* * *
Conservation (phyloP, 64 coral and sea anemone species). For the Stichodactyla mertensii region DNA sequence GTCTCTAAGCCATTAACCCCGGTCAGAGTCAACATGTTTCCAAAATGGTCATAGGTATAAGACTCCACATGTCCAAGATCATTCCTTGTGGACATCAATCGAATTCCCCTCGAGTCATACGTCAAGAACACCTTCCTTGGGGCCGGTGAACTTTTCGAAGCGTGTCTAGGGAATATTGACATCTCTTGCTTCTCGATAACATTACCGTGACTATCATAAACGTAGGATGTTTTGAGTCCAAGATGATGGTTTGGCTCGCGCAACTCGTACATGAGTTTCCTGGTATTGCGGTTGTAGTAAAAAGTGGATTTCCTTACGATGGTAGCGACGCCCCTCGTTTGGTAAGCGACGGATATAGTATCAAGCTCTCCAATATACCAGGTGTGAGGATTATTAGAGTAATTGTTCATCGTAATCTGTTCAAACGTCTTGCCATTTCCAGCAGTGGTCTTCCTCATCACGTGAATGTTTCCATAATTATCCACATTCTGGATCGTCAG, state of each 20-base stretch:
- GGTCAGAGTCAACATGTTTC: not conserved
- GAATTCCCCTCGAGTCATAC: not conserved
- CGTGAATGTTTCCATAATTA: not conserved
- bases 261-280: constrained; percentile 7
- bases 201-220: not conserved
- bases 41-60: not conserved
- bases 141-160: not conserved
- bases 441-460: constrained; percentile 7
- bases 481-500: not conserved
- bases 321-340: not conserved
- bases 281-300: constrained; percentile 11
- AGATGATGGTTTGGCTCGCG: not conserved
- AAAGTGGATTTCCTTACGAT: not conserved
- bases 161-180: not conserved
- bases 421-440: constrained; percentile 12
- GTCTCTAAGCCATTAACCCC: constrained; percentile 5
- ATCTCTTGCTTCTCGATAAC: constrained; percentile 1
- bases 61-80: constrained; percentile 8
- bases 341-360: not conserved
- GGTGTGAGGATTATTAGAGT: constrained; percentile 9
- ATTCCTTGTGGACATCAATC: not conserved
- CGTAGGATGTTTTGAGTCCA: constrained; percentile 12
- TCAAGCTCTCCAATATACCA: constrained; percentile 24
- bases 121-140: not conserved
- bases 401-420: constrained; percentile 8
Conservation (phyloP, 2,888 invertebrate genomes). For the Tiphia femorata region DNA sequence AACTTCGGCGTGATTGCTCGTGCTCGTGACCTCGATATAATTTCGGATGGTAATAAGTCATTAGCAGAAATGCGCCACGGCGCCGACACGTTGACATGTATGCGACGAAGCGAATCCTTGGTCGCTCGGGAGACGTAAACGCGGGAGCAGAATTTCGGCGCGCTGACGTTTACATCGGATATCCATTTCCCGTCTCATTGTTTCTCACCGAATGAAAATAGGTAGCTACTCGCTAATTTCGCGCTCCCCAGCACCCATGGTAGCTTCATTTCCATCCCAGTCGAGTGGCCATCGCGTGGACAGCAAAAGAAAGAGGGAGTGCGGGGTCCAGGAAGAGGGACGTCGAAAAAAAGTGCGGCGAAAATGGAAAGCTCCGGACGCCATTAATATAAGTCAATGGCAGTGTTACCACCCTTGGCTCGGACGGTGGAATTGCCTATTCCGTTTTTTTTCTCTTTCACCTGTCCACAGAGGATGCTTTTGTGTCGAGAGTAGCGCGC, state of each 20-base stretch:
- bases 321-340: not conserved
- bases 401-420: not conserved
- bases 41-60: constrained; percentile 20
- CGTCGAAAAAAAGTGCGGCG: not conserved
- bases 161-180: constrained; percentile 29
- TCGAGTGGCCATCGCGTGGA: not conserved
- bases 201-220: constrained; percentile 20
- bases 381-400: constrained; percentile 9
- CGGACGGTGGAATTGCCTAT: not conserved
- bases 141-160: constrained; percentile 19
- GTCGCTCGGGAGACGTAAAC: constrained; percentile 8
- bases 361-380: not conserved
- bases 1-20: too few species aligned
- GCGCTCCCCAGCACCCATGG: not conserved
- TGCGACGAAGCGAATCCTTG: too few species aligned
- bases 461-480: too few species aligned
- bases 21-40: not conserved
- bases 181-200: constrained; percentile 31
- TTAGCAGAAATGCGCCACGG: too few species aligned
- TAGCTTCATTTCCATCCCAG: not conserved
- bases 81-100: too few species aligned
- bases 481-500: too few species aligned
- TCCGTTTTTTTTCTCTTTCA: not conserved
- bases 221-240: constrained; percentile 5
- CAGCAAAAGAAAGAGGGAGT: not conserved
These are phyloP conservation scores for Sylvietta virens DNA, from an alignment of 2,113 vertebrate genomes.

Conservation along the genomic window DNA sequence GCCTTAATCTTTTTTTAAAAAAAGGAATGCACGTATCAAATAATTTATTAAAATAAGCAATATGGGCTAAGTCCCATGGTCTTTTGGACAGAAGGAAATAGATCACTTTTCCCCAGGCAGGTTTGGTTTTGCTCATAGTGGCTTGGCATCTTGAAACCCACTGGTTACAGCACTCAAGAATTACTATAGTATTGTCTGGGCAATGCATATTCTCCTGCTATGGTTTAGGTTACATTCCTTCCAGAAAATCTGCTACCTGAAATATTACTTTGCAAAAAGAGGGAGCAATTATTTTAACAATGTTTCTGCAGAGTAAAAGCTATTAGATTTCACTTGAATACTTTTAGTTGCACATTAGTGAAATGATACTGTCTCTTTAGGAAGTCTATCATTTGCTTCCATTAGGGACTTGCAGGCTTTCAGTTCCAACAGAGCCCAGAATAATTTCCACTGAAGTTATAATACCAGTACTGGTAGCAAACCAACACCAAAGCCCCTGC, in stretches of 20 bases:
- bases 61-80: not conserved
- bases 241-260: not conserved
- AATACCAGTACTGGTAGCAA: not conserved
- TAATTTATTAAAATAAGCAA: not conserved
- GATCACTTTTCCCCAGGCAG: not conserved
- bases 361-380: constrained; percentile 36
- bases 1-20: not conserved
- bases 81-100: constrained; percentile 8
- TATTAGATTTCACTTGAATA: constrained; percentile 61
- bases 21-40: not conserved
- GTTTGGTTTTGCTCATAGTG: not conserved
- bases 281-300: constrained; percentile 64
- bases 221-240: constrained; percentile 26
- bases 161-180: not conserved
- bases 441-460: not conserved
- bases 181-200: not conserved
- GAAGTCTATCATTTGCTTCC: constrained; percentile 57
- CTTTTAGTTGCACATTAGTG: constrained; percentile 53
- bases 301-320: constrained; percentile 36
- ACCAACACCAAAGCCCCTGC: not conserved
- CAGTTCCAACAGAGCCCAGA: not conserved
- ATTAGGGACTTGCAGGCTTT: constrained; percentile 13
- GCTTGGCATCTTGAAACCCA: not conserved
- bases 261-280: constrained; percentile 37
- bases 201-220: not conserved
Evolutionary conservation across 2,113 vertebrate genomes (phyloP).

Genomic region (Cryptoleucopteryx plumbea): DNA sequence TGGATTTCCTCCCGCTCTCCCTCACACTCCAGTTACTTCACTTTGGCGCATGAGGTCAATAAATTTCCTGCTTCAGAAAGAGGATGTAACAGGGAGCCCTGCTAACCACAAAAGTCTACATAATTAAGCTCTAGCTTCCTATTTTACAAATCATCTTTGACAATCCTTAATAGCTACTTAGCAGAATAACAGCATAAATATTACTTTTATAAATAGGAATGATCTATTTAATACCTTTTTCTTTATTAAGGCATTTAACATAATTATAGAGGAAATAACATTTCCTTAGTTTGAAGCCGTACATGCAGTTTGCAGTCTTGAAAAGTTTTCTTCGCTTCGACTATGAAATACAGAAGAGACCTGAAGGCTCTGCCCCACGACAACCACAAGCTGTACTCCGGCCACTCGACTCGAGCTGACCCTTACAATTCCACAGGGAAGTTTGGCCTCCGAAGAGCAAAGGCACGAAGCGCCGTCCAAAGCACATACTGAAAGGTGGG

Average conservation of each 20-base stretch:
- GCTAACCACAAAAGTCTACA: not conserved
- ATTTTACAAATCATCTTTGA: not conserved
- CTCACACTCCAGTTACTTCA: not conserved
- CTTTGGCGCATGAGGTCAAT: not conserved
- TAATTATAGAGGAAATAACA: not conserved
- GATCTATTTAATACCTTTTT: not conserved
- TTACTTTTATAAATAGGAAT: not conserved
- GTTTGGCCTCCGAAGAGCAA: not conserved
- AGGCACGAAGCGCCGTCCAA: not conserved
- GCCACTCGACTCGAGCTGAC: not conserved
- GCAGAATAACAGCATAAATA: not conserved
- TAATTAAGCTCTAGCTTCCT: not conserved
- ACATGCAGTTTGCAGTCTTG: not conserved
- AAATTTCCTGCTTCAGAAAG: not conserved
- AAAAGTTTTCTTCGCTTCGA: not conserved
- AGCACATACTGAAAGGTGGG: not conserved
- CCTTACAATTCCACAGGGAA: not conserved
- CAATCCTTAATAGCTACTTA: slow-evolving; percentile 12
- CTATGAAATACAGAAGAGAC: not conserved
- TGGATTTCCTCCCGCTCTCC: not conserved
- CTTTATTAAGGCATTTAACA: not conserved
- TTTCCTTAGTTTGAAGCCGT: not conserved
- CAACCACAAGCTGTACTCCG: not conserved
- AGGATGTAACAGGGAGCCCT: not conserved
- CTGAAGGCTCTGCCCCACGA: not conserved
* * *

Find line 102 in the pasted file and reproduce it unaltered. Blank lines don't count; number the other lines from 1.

- TGGATTTCCTCCCGCTCTCC: not conserved